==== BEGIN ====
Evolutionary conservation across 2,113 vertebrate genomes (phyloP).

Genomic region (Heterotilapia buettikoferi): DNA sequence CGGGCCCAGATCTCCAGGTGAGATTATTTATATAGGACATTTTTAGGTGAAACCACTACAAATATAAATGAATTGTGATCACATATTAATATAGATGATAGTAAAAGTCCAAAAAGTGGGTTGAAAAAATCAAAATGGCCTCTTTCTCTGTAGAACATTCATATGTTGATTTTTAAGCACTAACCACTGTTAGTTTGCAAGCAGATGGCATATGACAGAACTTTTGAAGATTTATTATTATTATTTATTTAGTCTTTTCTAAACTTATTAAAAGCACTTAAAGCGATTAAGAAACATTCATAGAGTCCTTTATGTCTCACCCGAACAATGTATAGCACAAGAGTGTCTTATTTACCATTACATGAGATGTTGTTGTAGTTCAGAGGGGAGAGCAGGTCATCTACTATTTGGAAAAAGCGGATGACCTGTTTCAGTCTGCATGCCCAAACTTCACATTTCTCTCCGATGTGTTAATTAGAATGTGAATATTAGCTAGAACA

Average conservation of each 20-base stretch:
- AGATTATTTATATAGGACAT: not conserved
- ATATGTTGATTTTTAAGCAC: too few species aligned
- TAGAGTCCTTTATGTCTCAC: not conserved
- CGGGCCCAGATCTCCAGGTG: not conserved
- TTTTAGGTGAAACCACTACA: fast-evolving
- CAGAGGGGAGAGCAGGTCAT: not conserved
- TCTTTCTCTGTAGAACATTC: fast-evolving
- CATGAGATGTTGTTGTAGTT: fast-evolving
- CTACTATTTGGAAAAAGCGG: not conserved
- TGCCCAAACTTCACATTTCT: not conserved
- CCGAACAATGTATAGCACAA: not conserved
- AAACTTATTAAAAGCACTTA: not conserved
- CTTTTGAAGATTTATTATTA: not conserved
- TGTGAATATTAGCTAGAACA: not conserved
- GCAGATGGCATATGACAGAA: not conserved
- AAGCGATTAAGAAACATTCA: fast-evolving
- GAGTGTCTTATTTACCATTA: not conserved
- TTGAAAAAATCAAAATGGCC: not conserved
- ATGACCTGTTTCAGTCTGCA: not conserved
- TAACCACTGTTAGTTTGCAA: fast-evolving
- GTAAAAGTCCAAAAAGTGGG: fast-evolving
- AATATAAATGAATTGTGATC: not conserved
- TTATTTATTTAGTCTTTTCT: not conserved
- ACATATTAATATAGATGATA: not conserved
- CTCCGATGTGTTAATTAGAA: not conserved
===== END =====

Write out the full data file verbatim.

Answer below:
Evolutionary conservation across 2,113 vertebrate genomes (phyloP).

Genomic region (Heterotilapia buettikoferi): DNA sequence CGGGCCCAGATCTCCAGGTGAGATTATTTATATAGGACATTTTTAGGTGAAACCACTACAAATATAAATGAATTGTGATCACATATTAATATAGATGATAGTAAAAGTCCAAAAAGTGGGTTGAAAAAATCAAAATGGCCTCTTTCTCTGTAGAACATTCATATGTTGATTTTTAAGCACTAACCACTGTTAGTTTGCAAGCAGATGGCATATGACAGAACTTTTGAAGATTTATTATTATTATTTATTTAGTCTTTTCTAAACTTATTAAAAGCACTTAAAGCGATTAAGAAACATTCATAGAGTCCTTTATGTCTCACCCGAACAATGTATAGCACAAGAGTGTCTTATTTACCATTACATGAGATGTTGTTGTAGTTCAGAGGGGAGAGCAGGTCATCTACTATTTGGAAAAAGCGGATGACCTGTTTCAGTCTGCATGCCCAAACTTCACATTTCTCTCCGATGTGTTAATTAGAATGTGAATATTAGCTAGAACA

Average conservation of each 20-base stretch:
- AGATTATTTATATAGGACAT: not conserved
- ATATGTTGATTTTTAAGCAC: too few species aligned
- TAGAGTCCTTTATGTCTCAC: not conserved
- CGGGCCCAGATCTCCAGGTG: not conserved
- TTTTAGGTGAAACCACTACA: fast-evolving
- CAGAGGGGAGAGCAGGTCAT: not conserved
- TCTTTCTCTGTAGAACATTC: fast-evolving
- CATGAGATGTTGTTGTAGTT: fast-evolving
- CTACTATTTGGAAAAAGCGG: not conserved
- TGCCCAAACTTCACATTTCT: not conserved
- CCGAACAATGTATAGCACAA: not conserved
- AAACTTATTAAAAGCACTTA: not conserved
- CTTTTGAAGATTTATTATTA: not conserved
- TGTGAATATTAGCTAGAACA: not conserved
- GCAGATGGCATATGACAGAA: not conserved
- AAGCGATTAAGAAACATTCA: fast-evolving
- GAGTGTCTTATTTACCATTA: not conserved
- TTGAAAAAATCAAAATGGCC: not conserved
- ATGACCTGTTTCAGTCTGCA: not conserved
- TAACCACTGTTAGTTTGCAA: fast-evolving
- GTAAAAGTCCAAAAAGTGGG: fast-evolving
- AATATAAATGAATTGTGATC: not conserved
- TTATTTATTTAGTCTTTTCT: not conserved
- ACATATTAATATAGATGATA: not conserved
- CTCCGATGTGTTAATTAGAA: not conserved